Our thematic learning is now well underway. To establish our year-long theme of “How Things Work” we introduced the concept of systems. We read the book “The Crayon Box that Talked” which is a book about a box of crayons that were not working together as a system. We compared the crayon box to our classroom. Each person is like a different color crayon in the crayon box that is our classroom, and when we all work together and cooperate, our classroom can be at its best. We then gave each table group one box of crayons and one piece of paper and asked them to work together as a system to create a picture. We discussed when the system was working and when it was breaking down. Similarly, when we assigned children to tables to function as cooperative learning groups, they had to work together as a system to agree upon a machine to name their table after, and they had to work together to create a table group picture representing their machine. Another introductory systems activity involved the creation of a spiderweb made out of yarn. Each child had to contribute and coordinate like the parts in a system for the spiderweb to be constructed and remain intact.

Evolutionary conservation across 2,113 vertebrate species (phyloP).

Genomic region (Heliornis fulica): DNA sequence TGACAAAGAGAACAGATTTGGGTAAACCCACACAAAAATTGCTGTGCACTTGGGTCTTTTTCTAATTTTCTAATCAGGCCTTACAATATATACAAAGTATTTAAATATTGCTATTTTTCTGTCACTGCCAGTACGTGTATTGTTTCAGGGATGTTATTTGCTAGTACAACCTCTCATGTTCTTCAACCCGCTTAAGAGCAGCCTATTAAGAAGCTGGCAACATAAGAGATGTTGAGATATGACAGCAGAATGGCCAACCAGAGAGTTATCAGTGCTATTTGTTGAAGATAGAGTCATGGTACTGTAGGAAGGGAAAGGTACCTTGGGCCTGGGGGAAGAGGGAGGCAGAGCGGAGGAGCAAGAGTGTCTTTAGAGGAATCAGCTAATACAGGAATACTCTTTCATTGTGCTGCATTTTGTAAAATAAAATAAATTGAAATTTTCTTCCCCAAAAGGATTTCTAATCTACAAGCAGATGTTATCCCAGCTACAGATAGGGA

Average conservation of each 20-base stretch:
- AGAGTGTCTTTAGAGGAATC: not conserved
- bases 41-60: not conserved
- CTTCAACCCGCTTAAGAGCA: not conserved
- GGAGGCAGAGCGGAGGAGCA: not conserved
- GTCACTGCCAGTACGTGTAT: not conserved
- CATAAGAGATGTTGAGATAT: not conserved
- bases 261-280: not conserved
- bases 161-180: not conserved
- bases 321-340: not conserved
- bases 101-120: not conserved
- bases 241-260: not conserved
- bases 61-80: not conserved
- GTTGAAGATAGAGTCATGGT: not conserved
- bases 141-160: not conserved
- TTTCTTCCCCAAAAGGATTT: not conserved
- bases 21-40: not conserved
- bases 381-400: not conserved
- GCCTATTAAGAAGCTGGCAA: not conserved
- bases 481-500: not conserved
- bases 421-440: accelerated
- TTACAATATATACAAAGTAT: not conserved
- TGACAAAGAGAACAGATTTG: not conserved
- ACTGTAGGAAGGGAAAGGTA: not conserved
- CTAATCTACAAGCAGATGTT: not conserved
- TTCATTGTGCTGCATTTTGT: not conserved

We have been applying this understanding of systems to our first thematic unit, “How I Work.” By the end of the unit, we want children to understand that they are a system, and that they are part of many interconnected systems such as family, culture, time, etc., when something happens in one part of their system it affects other parts of their system, and improving one part of their system can improve the dynamics of the whole system. To put this in language more accessible to young children, we put these understandings into songs that we chorally read and sing. It is roughly sung to the tune of “Twinkle, Twinkle Little Star”:
How I Work
Learning how I work is fun
I get to know myself and everyone
I’m a part of many systems:
My family, my classroom, and my group of friends
When I make a choice to cooperate
Each system will work really great!
The children have been engaging in activities, readings, and projects to reinforce these understandings. These understandings give a context to the state required social studies and science content goals such as needs of living things, differences between living and non-living things, exploring events from their own lives chronologically, distinguishing among past, present, and future, using components of culture to describe family life, describing ways people learn about the past, retelling details from family stories, using historical records and artifacts to draw possible conclusions about family life in the past, and comparing life today with life in the past.